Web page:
Inconsistencies in Hauser's account led the Ansbach court of enquiry to suspect that Hauser stabbed himself and invented a tale about being attacked. The note in the purse that was found in the Court Garden contained one spelling error and one grammatical error, both of which were typical for Hauser — who, on his deathbed, kept muttering incoherences about "writing with pencil." Although he had been very eager that the purse would be found, he did not ask for its contents. The note itself was folded in a specific triangular form — just the way Hauser used to fold his letters, according to Mrs. Meyer. Forensic doctors agreed that the wound could indeed be self-inflicted. Many authors believe that he had wounded himself in a bid to revive public interest in his story and to convince Stanhope to fulfill his promise to take him to England, but that he stabbed himself more deeply than he had planned.


Kaspar Hauser was buried in a country graveyard; his headstone reads, "Here lies Kaspar Hauser, riddle of his time. His birth was unknown, his death mysterious." A monument to him was later erected in the Court Garden which reads Hic occultus occulto occisus est: "Here a mysterious one was killed in a mysterious manner."

The "prince legend"

According to contemporary rumors – probably current as early as 1829 – Kaspar Hauser was the hereditary prince of Baden who was born on September 29, 1812, and who, according to known history, had died on October 16, 1812. It was alleged that this prince had been switched with a dying baby, and had subsequently surfaced 16 years later as Kaspar Hauser in Nuremberg. In this case, his parents would have been Karl, Grand Duke of Baden and Stéphanie de Beauharnais, cousin-by-marriage of Napoleon I of France. Because Karl had no male progeny, his successor was his uncle Ludwig who was later succeeded by his half-brother Leopold. Leopold's mother, the Countess von Hochberg, was the alleged culprit of the boy's captivity. The Countess was supposed to have disguised herself as a ghost, the "White Lady", when kidnapping the prince. Her motive evidently would have been to secure the succession for her sons. After Hauser's death, it was claimed further that he had been murdered, again because of his being the prince.

In 1876, Otto Mittelstädt presented overwhelming evidence against this theory, based on the official documents about the prince's emergency baptism, autopsy and burial. Andrew Lang summarizes the results in his Historical Mysteries: "It is true that the Grand Duchess was too ill to be permitted to see her dead baby, in 1812, but the baby's father, grandmother, and aunt, with the ten Court physicians, the nurses and others, must have seen it, in death, and it is too absurd to suppose, on no authority, that they were all parties to the White Lady's plot. Furthermore, letters of the Grand Duke's mother, published in 1951, give detailed accounts of the child's birth, illness and death, strongly corroborating the evidence against the alleged switch of babies.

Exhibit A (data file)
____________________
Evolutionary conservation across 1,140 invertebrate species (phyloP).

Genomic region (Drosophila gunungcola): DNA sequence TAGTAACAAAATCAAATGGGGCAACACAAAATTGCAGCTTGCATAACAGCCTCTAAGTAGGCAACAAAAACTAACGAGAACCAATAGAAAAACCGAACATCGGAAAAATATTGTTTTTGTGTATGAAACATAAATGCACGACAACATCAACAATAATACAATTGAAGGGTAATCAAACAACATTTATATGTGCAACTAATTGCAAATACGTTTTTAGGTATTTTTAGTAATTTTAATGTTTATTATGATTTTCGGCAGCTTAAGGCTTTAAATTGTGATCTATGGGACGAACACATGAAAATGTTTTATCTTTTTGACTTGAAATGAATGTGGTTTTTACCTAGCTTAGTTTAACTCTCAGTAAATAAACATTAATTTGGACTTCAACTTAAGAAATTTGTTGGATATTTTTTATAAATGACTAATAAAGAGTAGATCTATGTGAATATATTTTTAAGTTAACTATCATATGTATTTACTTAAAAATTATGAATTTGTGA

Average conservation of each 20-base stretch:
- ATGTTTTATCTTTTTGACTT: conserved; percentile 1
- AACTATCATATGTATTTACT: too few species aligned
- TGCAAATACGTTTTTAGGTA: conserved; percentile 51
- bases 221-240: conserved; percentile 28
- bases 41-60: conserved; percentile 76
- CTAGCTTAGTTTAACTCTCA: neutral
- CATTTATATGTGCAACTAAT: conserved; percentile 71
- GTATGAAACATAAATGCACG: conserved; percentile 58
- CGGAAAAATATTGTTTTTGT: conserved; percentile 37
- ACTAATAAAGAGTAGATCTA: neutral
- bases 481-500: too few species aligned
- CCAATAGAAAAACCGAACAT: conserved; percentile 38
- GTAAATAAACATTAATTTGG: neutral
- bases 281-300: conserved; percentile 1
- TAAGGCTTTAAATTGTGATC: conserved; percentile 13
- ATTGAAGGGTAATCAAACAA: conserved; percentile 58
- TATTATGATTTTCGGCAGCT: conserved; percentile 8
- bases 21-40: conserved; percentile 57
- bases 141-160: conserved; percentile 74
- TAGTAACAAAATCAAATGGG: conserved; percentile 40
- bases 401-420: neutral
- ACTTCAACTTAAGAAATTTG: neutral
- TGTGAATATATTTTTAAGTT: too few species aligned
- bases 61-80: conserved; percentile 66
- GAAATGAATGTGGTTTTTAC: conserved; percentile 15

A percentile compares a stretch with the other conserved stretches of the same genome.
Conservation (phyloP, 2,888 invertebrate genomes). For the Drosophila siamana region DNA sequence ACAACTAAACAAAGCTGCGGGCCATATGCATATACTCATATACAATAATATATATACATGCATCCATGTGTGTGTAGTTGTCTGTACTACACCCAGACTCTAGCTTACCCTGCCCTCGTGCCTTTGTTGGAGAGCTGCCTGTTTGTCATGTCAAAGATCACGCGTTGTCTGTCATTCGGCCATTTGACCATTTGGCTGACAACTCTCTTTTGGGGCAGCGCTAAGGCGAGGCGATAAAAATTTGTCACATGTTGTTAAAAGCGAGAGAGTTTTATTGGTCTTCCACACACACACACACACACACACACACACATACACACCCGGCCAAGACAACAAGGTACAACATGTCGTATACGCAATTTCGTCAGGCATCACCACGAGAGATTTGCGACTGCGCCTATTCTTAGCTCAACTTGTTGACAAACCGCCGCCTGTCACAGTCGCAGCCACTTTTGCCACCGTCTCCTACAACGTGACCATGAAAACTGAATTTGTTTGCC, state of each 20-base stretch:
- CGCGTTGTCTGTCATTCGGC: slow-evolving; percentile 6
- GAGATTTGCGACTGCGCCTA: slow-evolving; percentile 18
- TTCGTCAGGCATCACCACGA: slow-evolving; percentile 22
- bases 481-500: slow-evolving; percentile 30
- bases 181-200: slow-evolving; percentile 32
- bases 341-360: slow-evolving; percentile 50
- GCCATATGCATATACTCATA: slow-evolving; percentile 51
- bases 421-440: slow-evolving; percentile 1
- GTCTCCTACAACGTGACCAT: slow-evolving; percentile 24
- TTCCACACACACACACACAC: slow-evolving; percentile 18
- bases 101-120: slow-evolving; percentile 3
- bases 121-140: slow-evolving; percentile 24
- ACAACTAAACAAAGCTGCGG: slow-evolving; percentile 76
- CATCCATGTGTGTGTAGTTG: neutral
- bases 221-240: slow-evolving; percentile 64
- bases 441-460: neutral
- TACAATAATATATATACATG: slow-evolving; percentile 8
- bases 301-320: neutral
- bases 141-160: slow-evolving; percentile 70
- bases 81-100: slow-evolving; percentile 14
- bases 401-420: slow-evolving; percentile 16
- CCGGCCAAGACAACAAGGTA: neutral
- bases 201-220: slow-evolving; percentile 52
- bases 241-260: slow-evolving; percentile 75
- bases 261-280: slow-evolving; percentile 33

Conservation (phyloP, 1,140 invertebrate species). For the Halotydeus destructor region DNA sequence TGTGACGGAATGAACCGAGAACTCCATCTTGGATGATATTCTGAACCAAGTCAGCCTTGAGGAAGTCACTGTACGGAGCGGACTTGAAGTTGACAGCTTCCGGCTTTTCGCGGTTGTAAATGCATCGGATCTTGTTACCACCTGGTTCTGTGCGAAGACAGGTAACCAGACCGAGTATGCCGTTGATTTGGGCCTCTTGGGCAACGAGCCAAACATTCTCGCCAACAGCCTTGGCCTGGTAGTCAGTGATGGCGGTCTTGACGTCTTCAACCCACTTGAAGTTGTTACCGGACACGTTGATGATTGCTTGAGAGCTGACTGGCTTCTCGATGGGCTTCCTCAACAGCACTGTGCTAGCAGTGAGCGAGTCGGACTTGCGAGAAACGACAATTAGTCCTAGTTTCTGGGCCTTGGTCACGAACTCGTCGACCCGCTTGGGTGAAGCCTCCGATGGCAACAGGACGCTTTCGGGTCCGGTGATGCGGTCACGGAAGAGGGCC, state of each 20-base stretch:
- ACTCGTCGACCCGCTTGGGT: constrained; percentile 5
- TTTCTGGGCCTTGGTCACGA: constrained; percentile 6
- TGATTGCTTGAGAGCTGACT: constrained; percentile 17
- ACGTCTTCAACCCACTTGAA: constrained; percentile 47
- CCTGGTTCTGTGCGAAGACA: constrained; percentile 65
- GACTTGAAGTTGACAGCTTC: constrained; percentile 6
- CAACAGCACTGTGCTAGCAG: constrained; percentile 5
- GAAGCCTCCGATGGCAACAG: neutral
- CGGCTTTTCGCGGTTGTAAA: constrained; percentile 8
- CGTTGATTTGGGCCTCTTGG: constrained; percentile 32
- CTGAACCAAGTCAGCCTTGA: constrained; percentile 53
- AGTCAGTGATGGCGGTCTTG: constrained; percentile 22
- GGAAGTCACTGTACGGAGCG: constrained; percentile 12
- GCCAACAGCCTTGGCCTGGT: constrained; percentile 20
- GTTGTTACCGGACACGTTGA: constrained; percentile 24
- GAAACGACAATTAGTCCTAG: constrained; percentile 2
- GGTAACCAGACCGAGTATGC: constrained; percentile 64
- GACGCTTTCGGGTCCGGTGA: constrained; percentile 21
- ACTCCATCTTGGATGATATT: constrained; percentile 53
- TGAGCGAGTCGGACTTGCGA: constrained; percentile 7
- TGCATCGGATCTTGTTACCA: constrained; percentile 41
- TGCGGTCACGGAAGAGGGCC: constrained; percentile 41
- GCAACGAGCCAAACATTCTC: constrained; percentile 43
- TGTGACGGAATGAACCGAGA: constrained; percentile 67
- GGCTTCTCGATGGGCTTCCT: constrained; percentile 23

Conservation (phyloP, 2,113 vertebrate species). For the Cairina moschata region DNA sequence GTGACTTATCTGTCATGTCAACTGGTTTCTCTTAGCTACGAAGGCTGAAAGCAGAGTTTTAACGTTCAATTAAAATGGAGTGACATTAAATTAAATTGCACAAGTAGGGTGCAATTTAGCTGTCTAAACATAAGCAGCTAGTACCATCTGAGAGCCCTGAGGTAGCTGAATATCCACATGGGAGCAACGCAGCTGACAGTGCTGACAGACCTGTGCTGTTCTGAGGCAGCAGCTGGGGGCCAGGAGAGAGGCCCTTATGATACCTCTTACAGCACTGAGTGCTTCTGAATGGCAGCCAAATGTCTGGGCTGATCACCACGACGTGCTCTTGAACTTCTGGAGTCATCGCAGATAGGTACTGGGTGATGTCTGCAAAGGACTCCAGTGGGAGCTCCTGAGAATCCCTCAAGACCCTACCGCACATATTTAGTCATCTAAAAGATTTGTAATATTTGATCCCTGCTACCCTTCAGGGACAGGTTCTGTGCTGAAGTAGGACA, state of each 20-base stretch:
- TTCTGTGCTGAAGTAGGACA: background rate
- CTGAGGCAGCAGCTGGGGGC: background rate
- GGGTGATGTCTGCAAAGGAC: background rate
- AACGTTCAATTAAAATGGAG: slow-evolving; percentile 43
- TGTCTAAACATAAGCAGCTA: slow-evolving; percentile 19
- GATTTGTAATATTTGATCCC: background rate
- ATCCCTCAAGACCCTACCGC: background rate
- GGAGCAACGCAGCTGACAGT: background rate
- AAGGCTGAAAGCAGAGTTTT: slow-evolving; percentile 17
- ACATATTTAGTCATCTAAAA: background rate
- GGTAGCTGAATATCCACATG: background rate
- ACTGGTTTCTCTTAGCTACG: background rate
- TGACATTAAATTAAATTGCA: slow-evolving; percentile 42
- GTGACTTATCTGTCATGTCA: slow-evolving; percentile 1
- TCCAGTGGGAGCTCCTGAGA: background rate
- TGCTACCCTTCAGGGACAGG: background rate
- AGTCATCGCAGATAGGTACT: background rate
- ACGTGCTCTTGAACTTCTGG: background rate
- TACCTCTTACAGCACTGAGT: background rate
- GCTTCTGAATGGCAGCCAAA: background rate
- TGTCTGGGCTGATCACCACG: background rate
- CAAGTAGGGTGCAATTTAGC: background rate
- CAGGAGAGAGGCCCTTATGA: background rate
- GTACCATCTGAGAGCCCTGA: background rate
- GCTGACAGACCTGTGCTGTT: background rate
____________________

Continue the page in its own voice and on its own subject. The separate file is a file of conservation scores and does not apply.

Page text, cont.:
DNA analyses

In November 1996 the German magazine Der Spiegel reported an attempt to genetically match a blood sample from pants assumed to have been Kaspar Hauser's. This analysis was made in laboratories of Forensic Science Service in Birmingham and in the LMU Institute of Legal Medicine at the University of Munich. Comparisons with the members of the royal family proved that the blood examined could not possibly stem from the hereditary prince of Baden.

In 2002, the Institute for Forensic Medicine of the University of Münster analyzed hair and body cells from locks of hair and items of clothing that also belonged to Kaspar Hauser. The analysts took from the items used in the test six different DNA samples, all of which turned out to be identical. They differed substantially, however, from the blood sample examined in 1996, whose authenticity is therefore questionable. The new DNA samples were compared to a DNA segment of Astrid von Medinger, a descendant in the female line of the hereditary prince's mother, Stéphanie de Beauharnais. The sequences were not identical but the deviation observed is not large enough to exclude a relationship, as the difference could be caused by a mutation. (The mitochondrial DNA, which was examined, is passed only through the female line and thus cannot change except through mutation.) On the other hand, the relatively high agreement does by no means prove the alleged relationship, as the "Hauser samples" showed a pattern that is common among the German population. The House of Baden continues to be silent on the matter of Kaspar Hauser and does not allow any medical examination of the remains of Stéphanie de Beauharnais or of the child that has been buried as her son in the family vault at Pforzheim.

The letter to von Wessenig

What follows, is a shortened version of the letter addressed to Captain von Wessenig:

From the Bavarian border, the place is not named, 1828

Honoured Captain,
I send you a lad who wishes to serve his king in the Army. He was brought to me on October 7th, 1812. I am but a poor laborer with children of my own to rear. His mother asked me to bring up the boy, and so I thought I would rear him as my own son. Since then, I have never let him go one step outside the house, so no one knows where he was reared. He, himself, does not know the name of the place or where it is.